Which generation has the worst password habits?

Kim recently sat down with a former hacker who described the wild shenanigans he used to get into after breaking into people’s accounts. A savvy invader can do a ton of damage, whether it’s stealing your life savings or taking over your phone. And hackers aren’t going away any time soon: there are tons of young kids with an impressive arsenal of security skills.

In fact, the former hacker once went to a cybersecurity conference and saw a preteen in a shirt that said, “I’m here because your password is 123456.” Weak codes like the latter make it incredibly easy for cybercriminals to invade your digital life. If you need advice on creating passwords that are easy to remember and hard to follow, we’ve got you covered. Tap or click here for five rules for unbreakable passwords.

Data breaches can reveal the most intimate details of your life, from medical records to private email conversations. But did you know that certain age groups are more at risk than others? It’s because a demographic has terrible password habits, which puts people at a ton of risk.

As Kim always says, never reuse your password.

Researchers with Beyond Identity surveyed more than 1,000 Americans to understand how different people manage passwords, from creation to storage methods. They found that about three out of four people had their password breached at least once. (This number is reserved for people who to know they were violated. Who knows how many people might be browsing the web with compromised codes?)

RELATED: Hidden setting in your browser that reveals your hacked passwords

Interestingly, 24% of Gen Zers say they are extremely likely to reuse the same password. That’s more than any other demographic group surveyed. Find out more in the table below:

Of course, you need to update your password often. This is because of automated attacks. Clever cybercriminals can set up bots to launch coordinated attacks on your accounts. These bots can come up with tons of potential character combinations to try to generate an accurate password.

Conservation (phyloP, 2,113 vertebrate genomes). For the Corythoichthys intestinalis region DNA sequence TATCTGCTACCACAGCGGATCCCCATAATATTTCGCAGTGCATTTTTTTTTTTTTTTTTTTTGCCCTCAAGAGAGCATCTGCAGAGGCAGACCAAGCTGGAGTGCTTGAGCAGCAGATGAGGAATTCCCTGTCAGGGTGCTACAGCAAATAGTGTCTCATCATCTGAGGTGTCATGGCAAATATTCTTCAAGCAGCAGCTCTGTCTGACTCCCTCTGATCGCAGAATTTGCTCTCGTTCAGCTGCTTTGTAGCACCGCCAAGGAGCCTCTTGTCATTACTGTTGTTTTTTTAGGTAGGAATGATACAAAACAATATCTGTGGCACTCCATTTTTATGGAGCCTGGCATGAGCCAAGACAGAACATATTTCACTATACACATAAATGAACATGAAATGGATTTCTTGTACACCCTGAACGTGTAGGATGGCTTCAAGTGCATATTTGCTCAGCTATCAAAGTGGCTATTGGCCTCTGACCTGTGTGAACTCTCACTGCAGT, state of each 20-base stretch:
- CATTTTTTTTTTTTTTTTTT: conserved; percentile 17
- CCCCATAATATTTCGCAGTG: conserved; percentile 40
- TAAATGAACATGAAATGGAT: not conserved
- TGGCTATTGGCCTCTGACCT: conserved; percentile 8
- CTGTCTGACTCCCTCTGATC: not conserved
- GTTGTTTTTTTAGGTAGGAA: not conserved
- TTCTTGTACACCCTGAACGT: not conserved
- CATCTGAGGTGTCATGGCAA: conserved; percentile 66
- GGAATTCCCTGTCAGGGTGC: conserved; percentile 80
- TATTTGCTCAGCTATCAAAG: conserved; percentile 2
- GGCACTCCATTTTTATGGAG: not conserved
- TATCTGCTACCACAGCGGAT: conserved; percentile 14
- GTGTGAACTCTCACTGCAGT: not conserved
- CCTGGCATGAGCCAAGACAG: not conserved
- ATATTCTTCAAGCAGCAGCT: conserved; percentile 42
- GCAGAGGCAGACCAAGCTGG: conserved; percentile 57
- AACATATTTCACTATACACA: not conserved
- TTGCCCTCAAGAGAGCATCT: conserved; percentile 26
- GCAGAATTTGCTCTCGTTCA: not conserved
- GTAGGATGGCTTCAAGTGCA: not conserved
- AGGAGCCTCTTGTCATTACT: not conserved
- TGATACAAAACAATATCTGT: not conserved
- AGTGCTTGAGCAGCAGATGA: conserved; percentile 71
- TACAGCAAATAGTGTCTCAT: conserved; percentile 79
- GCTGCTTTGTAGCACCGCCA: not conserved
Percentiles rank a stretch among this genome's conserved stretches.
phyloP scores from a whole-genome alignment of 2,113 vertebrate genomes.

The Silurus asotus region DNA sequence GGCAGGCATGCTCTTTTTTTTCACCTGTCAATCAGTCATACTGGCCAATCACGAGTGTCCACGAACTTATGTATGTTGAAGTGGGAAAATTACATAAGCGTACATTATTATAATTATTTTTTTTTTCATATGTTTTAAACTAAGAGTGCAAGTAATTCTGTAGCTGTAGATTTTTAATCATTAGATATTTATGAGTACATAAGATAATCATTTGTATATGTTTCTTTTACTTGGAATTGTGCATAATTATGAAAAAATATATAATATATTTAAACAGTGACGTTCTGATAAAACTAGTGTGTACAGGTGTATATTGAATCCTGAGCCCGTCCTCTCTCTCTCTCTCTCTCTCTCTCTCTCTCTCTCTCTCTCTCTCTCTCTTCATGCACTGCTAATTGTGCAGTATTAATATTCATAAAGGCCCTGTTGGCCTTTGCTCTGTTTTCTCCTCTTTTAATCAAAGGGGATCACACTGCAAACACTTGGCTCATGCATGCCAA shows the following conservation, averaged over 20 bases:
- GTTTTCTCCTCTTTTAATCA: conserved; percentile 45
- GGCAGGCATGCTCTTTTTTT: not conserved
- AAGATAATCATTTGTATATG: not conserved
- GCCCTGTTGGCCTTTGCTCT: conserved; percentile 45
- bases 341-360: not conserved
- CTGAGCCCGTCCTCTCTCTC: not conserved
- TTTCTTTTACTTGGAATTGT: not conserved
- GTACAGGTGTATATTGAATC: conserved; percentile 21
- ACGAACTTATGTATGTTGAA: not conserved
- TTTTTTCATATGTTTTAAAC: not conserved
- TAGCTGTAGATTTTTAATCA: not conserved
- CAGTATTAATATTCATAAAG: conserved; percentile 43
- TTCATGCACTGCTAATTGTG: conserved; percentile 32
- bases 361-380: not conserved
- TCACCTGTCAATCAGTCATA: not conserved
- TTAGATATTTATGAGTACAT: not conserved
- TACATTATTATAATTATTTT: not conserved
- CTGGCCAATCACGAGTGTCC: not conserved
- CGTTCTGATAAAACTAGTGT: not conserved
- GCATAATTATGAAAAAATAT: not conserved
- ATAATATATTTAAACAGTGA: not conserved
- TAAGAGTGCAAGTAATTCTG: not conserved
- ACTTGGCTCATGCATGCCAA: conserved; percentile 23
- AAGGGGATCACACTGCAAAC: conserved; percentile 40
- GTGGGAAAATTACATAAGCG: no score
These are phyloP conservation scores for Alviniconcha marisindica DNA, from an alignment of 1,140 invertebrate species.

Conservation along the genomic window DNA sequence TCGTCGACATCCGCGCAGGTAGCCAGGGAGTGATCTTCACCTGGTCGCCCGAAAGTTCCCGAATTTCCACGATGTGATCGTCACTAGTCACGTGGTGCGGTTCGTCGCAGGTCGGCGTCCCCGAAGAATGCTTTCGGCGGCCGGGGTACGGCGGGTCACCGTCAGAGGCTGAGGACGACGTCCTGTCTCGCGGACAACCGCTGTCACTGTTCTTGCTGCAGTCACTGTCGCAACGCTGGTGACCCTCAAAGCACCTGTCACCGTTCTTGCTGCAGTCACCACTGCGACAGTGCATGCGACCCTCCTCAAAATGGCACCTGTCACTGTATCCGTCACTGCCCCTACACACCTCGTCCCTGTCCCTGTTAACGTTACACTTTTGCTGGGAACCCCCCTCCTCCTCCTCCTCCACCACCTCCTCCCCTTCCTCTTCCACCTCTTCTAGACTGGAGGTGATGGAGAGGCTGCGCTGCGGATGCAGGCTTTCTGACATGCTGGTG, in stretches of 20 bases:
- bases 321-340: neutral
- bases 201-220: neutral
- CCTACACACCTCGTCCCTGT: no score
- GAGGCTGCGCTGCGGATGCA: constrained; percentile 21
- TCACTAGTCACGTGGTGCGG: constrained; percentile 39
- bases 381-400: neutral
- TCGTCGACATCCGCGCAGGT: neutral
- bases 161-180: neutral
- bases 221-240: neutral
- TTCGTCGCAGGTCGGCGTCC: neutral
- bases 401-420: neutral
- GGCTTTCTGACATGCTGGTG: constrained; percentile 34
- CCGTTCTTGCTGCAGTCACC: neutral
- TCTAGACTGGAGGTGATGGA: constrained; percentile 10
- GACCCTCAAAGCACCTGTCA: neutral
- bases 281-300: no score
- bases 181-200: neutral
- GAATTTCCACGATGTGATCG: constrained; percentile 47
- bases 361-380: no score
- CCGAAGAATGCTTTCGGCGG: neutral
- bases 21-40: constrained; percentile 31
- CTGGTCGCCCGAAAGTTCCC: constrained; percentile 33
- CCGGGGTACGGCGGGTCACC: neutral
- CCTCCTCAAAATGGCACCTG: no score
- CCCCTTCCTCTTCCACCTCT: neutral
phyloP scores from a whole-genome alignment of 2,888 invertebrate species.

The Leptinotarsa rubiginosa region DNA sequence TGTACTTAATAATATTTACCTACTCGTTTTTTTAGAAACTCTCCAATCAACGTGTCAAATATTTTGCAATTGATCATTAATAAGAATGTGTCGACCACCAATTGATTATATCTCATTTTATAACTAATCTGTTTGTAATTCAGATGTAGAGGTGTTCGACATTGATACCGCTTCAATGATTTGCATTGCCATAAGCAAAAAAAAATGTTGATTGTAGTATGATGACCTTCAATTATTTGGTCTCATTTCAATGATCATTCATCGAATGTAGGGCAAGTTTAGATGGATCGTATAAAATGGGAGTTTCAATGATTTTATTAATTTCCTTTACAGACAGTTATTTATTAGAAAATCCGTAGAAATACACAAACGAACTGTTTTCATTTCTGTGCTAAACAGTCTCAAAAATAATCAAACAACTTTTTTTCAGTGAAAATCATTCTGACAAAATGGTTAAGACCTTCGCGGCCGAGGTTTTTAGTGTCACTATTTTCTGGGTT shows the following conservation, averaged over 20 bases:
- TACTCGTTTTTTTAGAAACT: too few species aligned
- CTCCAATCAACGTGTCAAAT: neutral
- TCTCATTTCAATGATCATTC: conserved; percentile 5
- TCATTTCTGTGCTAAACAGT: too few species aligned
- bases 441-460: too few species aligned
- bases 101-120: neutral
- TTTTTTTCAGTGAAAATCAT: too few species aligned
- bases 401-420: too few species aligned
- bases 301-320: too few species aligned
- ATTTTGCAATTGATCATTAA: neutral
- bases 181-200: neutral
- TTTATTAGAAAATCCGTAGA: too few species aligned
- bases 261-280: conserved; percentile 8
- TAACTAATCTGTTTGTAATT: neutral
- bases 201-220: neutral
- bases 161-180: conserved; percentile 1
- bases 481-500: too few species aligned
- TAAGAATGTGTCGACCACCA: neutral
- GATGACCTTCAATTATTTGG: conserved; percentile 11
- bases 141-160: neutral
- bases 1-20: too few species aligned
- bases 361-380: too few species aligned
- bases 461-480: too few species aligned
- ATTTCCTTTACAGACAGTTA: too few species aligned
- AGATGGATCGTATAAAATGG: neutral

That’s why experts recommend changing your passwords from time to time. Researchers found that one in five people update their password less than once a year.

RELATED: Use this chart to see how long it will take to crack your passwords

Contrast that with popular advice from security experts, who recommend updating your passwords several times a year. The frequency depends on the type of account you are trying to protect. Tap or click here for Kim’s tips on developing a password change schedule.

How do people defend work vs. personal passwords?

Here is another surprising discovery. Gen Zers were the most likely of any group to say their work passwords were less secure than their personal accounts. In other words, their work had a weaker code than their social media handle.

Most respondents said they remembered their passwords, while 40% used a password manager app. (If you are in the market, we recommend our sponsor, RoboForm.) Surprisingly, over 20% of people write down their passwords on paper, phone notes or computer documents.

“In the event of a password breach, where you store your password won’t save you,” the researchers said. “These types of compromises are usually made by breaching the databases at the institutional level where the records are stored.

Want to learn more about how password habits vary across generations? Read the full study here.

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